Details continue to emerge in the sexual misconduct lawsuit against Indiana Attorney General Curtis Hill and the state of Indiana. New allegations contained in an amended complaint shed additional light on the responses of Statehouse officials to groping and harassment allegations made by four women.
In the amended complaint filed in the Indiana Southern District Court last week, legislative staffers Gabrielle McLemore, Niki DaSilva and Samantha Lozano each allege they were approached and/or questioned by Statehouse lawyers and other high-ranking personnel in the weeks after they filed their harassment and discrimination complaint against Hill and the state. State Rep. Mara Candelaria Reardon, D-Munster, is also a named plaintiff, but she does not allege that she was approached by the lawyers.
The four women filed their civil lawsuit on June 18. “On June 28, 2019, at approximately 1:30 p.m., Ms. McLemore was approached at her desk by Jeff Papa…, the Chief of Staff for the Republican Party,” the amended complaint reads, adding that Jennifer Mertz, chief legal counsel for the Senate Republicans, was also part of the meeting. “… Papa asked Ms. McLemore if he could speak with her about the claims in the lawsuit.
“Ms. McLemore told Papa and Mertz that she could not speak about the case without her attorney present. Papa told Ms. McLemore that she did not need an attorney,” the complaint continues. “Ms. McLemore again stated that she believed she should have her attorney present. Papa told Ms. McLemore that she did not. Ms. McLemore felt she had no choice but to speak to Papa or Mertz.”
According to the amended complaint, Mertz took notes while Papa asked McLemore, communications director for the Senate Democrats, about allegations in the complaint against Sen. Greg Taylor, D-Indianapolis, Rep. Phil GiaQuinta and Sen. Tim Lanane, Democratic leaders of the House and Senate, respectively, and John Schwantes, an Indianapolis political talk show host.
McLemore has alleged that in the wake of the sexual misconduct allegations against Hill, each of the four men made insensitive remarks about the Legislature’s annual sine die celebration, where Hill’s misconduct is alleged to have occurred in 2018. McLemore has alleged that GiaQuinta, Lanane and Schwantes have made jokes about Hill attending the 2019 celebration, which was cancelled, while Taylor expressed concern that reports about the 2018 event were painting male lawmakers in a negative light.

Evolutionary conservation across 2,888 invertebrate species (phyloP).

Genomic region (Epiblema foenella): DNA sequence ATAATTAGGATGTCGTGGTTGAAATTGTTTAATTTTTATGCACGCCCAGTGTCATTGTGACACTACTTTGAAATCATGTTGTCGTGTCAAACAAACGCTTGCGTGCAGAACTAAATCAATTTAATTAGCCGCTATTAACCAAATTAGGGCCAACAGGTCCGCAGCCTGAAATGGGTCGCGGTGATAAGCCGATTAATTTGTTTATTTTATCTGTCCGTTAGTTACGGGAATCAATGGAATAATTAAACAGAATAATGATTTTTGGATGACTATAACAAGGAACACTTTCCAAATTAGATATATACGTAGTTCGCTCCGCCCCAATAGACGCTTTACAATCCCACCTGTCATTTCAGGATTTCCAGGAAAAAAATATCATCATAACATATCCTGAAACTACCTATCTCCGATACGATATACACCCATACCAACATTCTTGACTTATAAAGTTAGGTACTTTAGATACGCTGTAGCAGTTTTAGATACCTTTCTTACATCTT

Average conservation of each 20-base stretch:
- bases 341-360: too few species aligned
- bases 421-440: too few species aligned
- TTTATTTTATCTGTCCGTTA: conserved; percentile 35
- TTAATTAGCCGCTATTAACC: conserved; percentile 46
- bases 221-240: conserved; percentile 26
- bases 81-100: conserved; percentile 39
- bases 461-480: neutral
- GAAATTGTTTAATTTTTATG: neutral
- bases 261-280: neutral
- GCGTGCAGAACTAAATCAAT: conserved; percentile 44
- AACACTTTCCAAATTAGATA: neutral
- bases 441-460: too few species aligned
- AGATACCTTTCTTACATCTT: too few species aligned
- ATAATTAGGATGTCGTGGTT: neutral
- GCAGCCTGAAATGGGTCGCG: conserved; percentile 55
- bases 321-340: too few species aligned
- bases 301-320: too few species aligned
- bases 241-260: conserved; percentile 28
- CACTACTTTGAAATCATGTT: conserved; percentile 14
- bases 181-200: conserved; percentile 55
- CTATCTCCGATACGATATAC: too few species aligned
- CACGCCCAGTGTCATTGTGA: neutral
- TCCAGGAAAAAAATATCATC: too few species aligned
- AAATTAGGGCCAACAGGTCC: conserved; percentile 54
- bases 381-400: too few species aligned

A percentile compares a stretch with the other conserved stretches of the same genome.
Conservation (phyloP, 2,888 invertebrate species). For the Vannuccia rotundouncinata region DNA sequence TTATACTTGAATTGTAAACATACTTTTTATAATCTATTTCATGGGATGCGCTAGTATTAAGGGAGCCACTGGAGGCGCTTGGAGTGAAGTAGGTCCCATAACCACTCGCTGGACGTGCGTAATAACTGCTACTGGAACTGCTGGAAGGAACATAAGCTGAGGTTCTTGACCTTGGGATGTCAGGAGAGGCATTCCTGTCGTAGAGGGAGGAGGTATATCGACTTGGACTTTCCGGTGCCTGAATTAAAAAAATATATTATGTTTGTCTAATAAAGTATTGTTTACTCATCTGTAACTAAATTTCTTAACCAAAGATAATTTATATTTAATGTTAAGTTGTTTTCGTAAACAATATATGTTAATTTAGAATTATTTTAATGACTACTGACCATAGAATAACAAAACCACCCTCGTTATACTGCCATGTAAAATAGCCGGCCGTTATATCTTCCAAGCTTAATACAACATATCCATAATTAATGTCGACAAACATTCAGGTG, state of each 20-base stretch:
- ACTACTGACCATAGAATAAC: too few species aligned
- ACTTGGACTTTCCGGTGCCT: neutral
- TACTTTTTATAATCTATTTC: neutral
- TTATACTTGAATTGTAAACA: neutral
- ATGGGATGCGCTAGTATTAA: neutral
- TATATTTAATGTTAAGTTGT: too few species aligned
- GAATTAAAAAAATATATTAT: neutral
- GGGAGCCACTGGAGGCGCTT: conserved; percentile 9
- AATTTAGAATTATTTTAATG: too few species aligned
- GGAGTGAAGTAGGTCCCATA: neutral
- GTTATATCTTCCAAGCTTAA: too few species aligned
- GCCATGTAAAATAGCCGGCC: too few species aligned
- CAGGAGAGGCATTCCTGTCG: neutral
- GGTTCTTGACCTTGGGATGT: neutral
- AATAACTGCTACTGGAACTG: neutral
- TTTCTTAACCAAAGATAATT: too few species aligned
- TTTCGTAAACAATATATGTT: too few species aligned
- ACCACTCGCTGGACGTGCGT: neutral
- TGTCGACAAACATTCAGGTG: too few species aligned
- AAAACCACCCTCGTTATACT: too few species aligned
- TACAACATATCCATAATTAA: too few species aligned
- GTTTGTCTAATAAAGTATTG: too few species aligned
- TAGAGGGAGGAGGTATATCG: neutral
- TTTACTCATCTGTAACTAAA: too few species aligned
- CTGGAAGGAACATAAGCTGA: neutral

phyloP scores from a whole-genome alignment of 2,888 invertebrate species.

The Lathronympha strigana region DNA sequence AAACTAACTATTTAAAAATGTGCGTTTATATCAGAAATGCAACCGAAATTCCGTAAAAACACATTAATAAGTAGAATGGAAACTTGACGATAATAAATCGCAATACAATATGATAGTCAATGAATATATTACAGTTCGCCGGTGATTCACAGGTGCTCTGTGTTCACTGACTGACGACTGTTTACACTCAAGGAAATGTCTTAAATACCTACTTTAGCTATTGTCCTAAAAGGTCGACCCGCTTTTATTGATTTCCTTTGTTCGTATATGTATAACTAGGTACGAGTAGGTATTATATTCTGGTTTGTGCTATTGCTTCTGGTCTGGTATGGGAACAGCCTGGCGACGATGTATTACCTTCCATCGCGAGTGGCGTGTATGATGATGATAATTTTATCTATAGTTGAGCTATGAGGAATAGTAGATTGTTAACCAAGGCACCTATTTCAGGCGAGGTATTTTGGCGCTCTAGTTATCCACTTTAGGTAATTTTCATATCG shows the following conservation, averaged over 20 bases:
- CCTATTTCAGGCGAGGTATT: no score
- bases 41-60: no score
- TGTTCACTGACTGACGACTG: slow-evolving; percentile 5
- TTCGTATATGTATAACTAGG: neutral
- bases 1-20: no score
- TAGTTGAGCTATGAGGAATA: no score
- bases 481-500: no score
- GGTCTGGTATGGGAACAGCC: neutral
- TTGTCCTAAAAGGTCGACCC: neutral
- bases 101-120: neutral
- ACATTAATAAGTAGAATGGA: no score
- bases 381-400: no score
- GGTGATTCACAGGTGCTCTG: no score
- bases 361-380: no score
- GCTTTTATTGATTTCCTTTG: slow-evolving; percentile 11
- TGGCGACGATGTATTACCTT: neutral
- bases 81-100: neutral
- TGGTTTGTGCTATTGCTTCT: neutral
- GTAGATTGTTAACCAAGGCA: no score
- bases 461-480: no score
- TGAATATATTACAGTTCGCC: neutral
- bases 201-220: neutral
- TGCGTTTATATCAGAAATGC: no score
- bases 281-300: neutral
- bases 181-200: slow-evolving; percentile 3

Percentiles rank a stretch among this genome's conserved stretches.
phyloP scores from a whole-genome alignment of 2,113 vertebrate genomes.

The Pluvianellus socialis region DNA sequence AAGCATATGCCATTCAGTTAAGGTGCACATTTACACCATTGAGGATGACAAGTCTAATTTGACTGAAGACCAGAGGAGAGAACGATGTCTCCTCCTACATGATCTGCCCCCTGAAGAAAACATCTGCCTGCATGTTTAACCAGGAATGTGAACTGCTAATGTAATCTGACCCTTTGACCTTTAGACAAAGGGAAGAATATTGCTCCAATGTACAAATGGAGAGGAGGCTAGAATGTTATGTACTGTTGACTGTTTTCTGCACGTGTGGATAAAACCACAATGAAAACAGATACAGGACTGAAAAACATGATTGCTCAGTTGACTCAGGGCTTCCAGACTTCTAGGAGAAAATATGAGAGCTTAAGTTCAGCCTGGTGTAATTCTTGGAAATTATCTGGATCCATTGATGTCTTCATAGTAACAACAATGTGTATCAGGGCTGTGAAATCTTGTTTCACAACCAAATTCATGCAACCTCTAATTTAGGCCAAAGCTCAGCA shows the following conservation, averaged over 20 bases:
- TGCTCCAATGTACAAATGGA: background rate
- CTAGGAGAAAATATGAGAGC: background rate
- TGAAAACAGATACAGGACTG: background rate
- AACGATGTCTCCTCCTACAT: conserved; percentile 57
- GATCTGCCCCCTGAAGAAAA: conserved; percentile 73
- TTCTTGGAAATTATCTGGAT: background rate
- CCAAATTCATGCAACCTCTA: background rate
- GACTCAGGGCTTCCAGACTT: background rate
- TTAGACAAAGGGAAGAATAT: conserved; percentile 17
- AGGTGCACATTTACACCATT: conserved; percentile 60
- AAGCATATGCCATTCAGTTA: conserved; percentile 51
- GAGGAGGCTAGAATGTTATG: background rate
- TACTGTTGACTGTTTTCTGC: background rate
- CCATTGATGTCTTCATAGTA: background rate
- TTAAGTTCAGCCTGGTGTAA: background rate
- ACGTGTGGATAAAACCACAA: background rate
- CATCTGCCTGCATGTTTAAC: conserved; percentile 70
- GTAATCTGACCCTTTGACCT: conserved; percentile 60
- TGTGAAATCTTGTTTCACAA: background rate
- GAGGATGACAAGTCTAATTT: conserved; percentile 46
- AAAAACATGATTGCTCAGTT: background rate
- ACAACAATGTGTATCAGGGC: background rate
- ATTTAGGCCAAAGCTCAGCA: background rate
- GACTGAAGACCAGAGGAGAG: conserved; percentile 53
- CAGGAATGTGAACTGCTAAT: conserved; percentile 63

The amended complaint then alleges that, also on June 28, Papa and Mertz approached DaSilva, a Senate Republican aide, with questions about the allegations in the original complaint. DaSilva insisted that she wanted to speak with her lawyer first, then emailed Papa and Mertz the next week declining their request to ask them questions.
Likewise, Lozano, a House Democratic aide, alleges she was approached by Graham Fishell, chief of staff for the House Democrats, Alexus Tucker, director of legislative affairs, and Noelle Sykes, chief counsel for the House Republicans. The three said they wanted to ask about allegations in the complaint, including a claim that Hill stood very close to Lozano at a Latino Advocacy Day event to physically intimidate her.
Like DaSilva, Lozano said she did not feel comfortable discussing the allegations without her attorneys present.
The amended complaint also claims that while McLemore was attending the Indiana Black Expo Luncheon in July, she noticed a group of people at the same table pointing at her. The whole table then turned to look, and McLemore discovered Hill and one of his staffers were seated at that table.
The three attorneys representing the four women — B.J. Brinkerhoff, Kimberly Jeselskis and Hannah Kaufman Joseph, all of Katz Korin Cunningham in Indianapolis — did not respond to a request for information about the specific questions the Statehouse leaders wanted to or did ask the women. Papa, in an email to Indiana Lawyer, said he could not comment on the pending litigation, but said the state’s forthcoming answer to the amended complaint would provide more information.
Changes were also made to the specific counts listed against the defendants. Specifically, the sexual harassment and discrimination claim against the state brought under 42 U.S.C. § 1983 was dropped from the amended complaint, as was the retaliation claim brought against the state under the same statute.
Though no claims against Hill were dropped, the plaintiffs’ amended complaint now seeks an injunction against Hill that prohibits him from violating their constitutional rights, specifically their substantive due process and anti-retaliation rights under Section 1983.
The Katz Korin Cunningham attorneys did not respond to questions about why the Section 1983 claims against the state were dropped, or why injunctive relief is now being sought against Hill.
Hill, who is being represented by both a private firm and his office based on claims brought against him individually and in his official capacity, had previously filed a motion to dismiss the civil lawsuit. He’s since filed a motion to strike the amended complaint, arguing it is “improper” and untimely.
Meanwhile, the Indiana House and Senate have moved to intervene in the case, arguing Hill’s office cannot properly represent their interests.
The case is DaSilva, et al. v. State of Indiana, and Hill, 1:19-cv-02453.